Vitug, Editor-at-Large of Rappler and an award-winning journalist has authored several books, including Shadow of Doubt: Probing the Supreme Court, Power from the Forest: the Politics of Logging, and Under the Crescent Moon: Rebellion in Mindanao. She is a also recipient of the Ozanam Award from Ateneo, an award given to “persons who have given distinctive and continued service to their fellowmen in accordance to the principles of justice and charity.”
 
Vitug then shared a few words about the process of writing the book. 
 
The book, she said, began as a suggestion from her friends, but she hesitated, thinking that “the scattered reefs, rocks, and islands in the South China Sea was an esoteric subject.”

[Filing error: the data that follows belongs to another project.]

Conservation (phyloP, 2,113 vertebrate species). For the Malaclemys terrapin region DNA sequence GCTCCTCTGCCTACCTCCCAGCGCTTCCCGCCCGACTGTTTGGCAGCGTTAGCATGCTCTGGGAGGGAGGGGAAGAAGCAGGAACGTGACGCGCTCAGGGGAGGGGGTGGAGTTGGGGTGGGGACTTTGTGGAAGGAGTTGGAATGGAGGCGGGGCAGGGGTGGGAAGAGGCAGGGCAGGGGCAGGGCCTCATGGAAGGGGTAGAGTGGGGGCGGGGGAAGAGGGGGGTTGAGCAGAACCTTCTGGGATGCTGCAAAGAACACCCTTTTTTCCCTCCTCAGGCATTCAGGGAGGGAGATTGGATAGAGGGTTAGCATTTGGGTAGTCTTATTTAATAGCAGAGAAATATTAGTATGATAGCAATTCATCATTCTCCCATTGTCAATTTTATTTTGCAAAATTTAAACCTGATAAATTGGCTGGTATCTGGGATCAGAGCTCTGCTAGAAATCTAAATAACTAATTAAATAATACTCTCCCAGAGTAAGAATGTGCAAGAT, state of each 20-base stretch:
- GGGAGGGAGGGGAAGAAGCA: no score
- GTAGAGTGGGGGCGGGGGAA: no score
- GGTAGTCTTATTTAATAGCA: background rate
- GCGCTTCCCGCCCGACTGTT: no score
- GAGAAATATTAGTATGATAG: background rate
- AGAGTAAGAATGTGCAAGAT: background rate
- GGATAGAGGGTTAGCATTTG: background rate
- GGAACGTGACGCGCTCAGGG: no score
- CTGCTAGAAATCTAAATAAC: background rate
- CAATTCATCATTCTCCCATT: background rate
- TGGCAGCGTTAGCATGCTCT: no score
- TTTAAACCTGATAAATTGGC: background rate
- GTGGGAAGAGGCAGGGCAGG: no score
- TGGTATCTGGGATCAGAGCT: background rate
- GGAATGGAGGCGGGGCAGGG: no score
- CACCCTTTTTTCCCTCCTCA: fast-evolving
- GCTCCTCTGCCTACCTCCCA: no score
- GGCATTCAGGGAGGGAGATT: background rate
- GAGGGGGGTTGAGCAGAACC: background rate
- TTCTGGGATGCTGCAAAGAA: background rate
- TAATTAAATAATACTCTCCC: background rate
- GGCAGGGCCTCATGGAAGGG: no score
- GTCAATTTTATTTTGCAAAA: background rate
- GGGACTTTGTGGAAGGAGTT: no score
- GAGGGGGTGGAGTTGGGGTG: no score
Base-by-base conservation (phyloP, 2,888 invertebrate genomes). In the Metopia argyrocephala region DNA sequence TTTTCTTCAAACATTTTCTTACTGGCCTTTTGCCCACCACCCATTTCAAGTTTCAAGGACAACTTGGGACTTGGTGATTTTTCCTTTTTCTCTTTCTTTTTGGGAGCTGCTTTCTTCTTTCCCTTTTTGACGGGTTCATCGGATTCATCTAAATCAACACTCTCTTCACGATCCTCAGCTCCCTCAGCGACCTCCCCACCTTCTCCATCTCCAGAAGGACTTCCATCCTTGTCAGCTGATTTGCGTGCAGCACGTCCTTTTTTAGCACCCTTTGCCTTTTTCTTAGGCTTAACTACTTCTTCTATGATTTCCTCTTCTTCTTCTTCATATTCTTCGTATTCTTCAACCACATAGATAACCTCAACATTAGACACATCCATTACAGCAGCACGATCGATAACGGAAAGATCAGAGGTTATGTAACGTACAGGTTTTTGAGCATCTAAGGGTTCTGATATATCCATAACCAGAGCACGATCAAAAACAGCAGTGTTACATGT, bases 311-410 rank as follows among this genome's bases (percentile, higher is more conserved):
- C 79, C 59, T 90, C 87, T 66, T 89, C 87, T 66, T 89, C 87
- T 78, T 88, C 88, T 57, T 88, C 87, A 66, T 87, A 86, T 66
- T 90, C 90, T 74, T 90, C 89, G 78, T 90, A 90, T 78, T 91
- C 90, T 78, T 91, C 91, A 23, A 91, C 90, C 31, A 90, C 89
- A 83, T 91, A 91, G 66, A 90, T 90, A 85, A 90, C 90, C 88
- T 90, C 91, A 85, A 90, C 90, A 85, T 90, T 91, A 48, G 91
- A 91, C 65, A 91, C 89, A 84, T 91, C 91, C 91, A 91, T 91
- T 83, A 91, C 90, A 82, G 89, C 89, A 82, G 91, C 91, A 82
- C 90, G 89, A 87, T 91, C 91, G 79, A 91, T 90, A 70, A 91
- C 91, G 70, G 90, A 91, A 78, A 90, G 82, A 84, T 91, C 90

“Why should I care about these distant, remote features, some of which are even submerged during high tide?” she asked herself. 
 
“And as I learned, the rocks, reefs and islands which I initially thought were esoteric subjects meant something more than their geographical location. They resonated with an ideal close to the hearts of many Filipinos: asserting and fighting for a country’s rights,” said Vitug.
 
As she started preliminary research and read up on the case, coming across documents and memos—many of which had once been classified and now made public—a thought struck her: What can be more thrilling to a journalist than to uncover secrets?
 
And with that, the book began to take shape. 
 
Vitug also wanted to answer more questions about the case itself—Why did the Philippines sue China? What were the hurdles that had to be overcome? How did the Philippines frame the case and build it in such a compelling manner? What was the outcome of the case and its impact?